Land Of The LETS Green Dollar
Copyright � James Taris


Yuji, the Japanese violinist, was the closest I could get to finding Tom Cruise!

5. Saturday, March 29
(New Plymouth)

Choc Chip Crisps And Brazilian Specials

Joan loves to cook. And she loves cooking from recipes. I'm sure I've put on about 3 kilos in the last 3 days, but her meals are simply too hard to resist. And she's noticed my penchant for her Choc Chip Crisps (try saying that 3 times quickly!) In fact, she keeps baking them as fast as she can just to keep up with my appetite for them!

And today I had a Brazilian Special. No, girls, not one of those. This was a recipe for homemade bread that Joan found and whipped up for us. It was a very dark, but light bread, made from a mixture of plain and wholemeal flour, but with the unusual addition of coffee and cocoa, hence giving it a Brazilian flavour.

John and I finally went out for a drive at around 5.30pm. I'd spent almost all day writing the start of my book (Land Of The Bright Green Dollar) on the computer, so I was glad to fit something else into my day. And what a night we had!

Looking For Tom Cruise

Bryan and Joan gave us a map of the area and showed us where the filming of The Last Samurai was taking place. So John and I thought we'd go looking for Tom Cruise. The filming location had just moved from Pukekura Park in the centre of New Plymouth, down to the town's beach at Port Taranaki.

The large red and white sign saying, "SAMURAI DRIVERS � Drive Slowly", assured us we'd found the right place. And from the locked cyclone gates we could see the partially constructed Samurai Village in the depths of the pavilion. It had been raining all day, and it was now nearly 6pm, so we weren't surprised that there wasn't a soul in sight � let alone capture the prized glimpse of Tom Cruise. So we got back into the car and ended up at the Breakwater Tavern.

John and I ordered a pint of Red Lion beer and wandered over to the vacant pool table. But as we set up the balls, a local lady came running over and told us that she and her husband were currently the champs on that table, and we'd have to challenge them in a game of doubles if we wanted to play pool � our shout, of course. But when she tried to get her hubby over, he wasn't so keen. Nevertheless, she was determined to retain ownership of the table, so it would have to be a game of singles. I started off well by potting a ball in off the break, and the game continued until I was about to pot the black ball to end the game. She still had 4 balls on the table, so I was pretty cocky by then. But while potting my last ball, I'd snookered myself near the corner pocket.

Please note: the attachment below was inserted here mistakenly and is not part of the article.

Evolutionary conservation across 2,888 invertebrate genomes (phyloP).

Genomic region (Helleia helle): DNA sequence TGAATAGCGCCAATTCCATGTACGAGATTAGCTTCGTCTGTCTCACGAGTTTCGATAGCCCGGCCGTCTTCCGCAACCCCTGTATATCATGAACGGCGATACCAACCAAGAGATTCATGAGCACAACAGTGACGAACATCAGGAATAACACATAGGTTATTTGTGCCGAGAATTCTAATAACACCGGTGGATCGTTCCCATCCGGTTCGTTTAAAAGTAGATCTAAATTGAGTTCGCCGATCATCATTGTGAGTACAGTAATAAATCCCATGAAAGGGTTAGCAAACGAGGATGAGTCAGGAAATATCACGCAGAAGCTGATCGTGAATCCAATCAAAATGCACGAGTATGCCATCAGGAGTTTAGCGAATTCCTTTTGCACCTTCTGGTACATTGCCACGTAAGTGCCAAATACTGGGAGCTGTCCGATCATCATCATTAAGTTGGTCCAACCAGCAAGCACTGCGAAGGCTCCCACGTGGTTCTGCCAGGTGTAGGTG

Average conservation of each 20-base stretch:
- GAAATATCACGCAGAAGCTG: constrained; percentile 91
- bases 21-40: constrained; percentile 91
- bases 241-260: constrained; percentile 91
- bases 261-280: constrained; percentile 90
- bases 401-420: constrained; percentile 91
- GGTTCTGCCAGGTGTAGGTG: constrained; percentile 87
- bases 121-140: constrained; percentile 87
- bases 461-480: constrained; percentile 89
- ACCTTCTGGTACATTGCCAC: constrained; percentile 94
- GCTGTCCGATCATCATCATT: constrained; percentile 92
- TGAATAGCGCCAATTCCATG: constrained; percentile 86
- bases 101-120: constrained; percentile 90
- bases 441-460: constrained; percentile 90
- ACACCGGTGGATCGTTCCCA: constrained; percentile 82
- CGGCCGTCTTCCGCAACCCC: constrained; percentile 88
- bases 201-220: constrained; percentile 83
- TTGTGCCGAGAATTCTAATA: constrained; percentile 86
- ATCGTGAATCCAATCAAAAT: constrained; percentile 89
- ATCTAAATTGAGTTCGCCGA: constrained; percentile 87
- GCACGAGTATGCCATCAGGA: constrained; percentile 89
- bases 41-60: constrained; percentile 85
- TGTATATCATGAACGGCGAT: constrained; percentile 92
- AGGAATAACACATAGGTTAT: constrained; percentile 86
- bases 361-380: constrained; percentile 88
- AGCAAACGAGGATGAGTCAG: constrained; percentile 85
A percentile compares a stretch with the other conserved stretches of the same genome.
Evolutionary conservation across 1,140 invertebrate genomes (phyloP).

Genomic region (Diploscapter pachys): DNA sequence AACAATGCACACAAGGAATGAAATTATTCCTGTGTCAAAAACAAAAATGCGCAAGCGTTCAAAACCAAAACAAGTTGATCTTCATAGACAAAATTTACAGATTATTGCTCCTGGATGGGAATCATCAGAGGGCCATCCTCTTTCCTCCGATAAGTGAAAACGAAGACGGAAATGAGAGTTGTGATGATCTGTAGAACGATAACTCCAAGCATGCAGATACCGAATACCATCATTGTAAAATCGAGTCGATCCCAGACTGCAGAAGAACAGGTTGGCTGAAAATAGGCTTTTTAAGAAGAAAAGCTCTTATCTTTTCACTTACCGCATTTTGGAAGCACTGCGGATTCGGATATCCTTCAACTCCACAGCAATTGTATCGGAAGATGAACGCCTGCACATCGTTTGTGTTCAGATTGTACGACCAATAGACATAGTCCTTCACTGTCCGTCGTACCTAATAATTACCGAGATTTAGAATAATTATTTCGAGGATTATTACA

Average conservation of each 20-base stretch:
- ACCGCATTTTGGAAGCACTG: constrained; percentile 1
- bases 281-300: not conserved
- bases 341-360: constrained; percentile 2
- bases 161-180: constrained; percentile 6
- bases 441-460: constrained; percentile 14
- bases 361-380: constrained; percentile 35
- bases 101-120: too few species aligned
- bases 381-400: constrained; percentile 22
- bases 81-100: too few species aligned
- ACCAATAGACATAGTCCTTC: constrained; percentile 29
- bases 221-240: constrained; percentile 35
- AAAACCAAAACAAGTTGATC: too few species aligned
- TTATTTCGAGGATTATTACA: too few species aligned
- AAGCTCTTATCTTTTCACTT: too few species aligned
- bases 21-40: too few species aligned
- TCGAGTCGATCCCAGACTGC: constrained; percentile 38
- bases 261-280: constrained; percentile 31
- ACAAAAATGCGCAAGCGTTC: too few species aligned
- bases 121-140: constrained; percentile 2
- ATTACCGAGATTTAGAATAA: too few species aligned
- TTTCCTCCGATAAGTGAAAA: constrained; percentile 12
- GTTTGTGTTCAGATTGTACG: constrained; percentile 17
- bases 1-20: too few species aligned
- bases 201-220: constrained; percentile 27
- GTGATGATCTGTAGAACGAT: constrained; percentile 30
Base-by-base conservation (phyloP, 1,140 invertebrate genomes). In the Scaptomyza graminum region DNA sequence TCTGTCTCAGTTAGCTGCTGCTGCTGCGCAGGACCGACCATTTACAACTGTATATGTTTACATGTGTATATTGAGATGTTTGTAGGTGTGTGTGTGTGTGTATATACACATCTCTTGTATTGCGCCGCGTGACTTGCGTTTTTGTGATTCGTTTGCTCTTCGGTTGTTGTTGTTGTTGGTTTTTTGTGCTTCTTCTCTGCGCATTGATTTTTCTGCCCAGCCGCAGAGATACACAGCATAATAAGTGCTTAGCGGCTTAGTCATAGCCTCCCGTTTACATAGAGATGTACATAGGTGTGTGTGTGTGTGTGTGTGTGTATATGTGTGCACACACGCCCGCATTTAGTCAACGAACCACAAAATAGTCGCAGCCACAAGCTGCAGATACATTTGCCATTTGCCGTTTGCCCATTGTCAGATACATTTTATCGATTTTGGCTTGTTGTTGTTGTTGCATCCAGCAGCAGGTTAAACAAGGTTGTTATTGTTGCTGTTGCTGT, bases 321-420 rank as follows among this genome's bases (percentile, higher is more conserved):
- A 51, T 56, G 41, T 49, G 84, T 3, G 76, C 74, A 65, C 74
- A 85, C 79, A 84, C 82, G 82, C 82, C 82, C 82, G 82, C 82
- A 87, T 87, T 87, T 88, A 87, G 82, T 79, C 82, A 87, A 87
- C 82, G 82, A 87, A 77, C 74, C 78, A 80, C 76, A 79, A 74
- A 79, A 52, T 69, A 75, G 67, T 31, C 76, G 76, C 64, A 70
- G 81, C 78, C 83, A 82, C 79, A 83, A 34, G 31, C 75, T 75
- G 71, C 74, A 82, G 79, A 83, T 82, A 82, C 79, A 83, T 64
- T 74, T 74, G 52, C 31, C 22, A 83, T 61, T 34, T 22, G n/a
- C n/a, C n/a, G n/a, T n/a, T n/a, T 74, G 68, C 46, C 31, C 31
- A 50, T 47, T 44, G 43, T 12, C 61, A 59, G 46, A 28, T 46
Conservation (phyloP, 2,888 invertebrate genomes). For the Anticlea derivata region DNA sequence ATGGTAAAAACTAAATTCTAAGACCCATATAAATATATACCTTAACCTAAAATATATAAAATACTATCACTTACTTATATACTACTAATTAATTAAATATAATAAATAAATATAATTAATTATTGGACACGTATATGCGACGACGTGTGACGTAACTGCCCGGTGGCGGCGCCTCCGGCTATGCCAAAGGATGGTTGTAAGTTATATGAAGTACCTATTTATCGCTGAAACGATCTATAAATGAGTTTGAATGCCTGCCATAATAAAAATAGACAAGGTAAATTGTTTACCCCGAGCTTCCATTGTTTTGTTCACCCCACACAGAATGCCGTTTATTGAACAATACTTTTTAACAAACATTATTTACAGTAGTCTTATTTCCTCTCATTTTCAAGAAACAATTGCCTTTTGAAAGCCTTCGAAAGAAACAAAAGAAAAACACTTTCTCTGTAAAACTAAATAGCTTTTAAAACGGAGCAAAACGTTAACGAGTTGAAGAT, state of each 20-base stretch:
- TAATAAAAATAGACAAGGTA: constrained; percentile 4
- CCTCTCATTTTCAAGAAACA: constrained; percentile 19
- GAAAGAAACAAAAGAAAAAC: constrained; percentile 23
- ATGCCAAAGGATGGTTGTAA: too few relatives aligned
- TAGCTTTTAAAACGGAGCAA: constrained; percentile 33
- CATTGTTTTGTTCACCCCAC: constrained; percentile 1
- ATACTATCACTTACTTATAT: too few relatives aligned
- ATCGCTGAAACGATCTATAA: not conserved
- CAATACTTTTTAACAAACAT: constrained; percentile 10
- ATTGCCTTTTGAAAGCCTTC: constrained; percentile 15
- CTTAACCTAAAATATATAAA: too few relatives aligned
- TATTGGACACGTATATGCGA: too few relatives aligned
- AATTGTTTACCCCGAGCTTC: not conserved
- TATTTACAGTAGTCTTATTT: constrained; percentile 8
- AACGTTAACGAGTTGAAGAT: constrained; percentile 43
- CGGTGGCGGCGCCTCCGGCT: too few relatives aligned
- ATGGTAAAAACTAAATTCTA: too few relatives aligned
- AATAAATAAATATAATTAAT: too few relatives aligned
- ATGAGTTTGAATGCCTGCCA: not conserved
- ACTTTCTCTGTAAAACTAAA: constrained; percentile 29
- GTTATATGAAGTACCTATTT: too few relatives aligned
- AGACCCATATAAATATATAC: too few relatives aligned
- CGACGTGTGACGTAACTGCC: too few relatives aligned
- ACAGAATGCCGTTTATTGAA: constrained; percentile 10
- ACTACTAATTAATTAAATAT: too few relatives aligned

"Watch this," I said to John, as I bragged about how I'd hit the black ball by shooting across the cushion and cross bouncing out of the opposite corner pocket and onto the black ball. And I would've done exactly that, except I hit the ball too hard and it bounced out of the pocket and off the table!

"I win," she said, and rushed over to her husband's table at the other end of the pub.

"Where's she going?" I asked John. I was just expecting her to take a 2 shot penalty. But the pub rules in New Zealand said otherwise. I wish I knew that before I played my shot!

Two young Japanese men stood out plainly amongst the local crowd. These would have to be actors from The Last Samurai. So John walked over to find out. Within seconds he was summoning me over. Both Yuji and Tommy (not his real name) spoke very little English, but were very pleased to here me mention some of the Japanese cities I'd been to last year, such as Fukuoka, Oita, Kagoshima and Nagasaki.

Yuji was carrying a large rectangular plastic case.

"Is that a samurai sword?" John asked. But it wasn't. It was a 'ko kyo', or Japanese violin.

"Can you play it for us?" John asked again. Yuji grabbed a barstool and sat with the base of the ko kyo resting between his thighs. Moments later it was so quiet you could hear a pin drop as the entire pub stopped and listened to Yuji playing his instrument.

"We place the violins under our chins," I said, trying to make a little conversation.

"You play violin?" Yuji asked?

"Me? No! But my son does. He's learning violin at high school." But I don't think he really understood me.

"Give him your business card," John suggested. So I took my card out and gave it to Yuji. He looked at it very carefully.

"What son name?" he said, scanning my card again.

"My son? My name is James Taris," I said, pointing to my name on the card.

But he was obviously baffled. He pointed at my picture on the card.

"What son name?" he asked again.

"That's not my son!" I exclaimed, after I realised his confusion. That's a picture of me before I grew my beard!

Until then, I didn't realise my beard made me look old enough to be my father!

This article is taken from the ebook,
Land of the LETS Green Dollar

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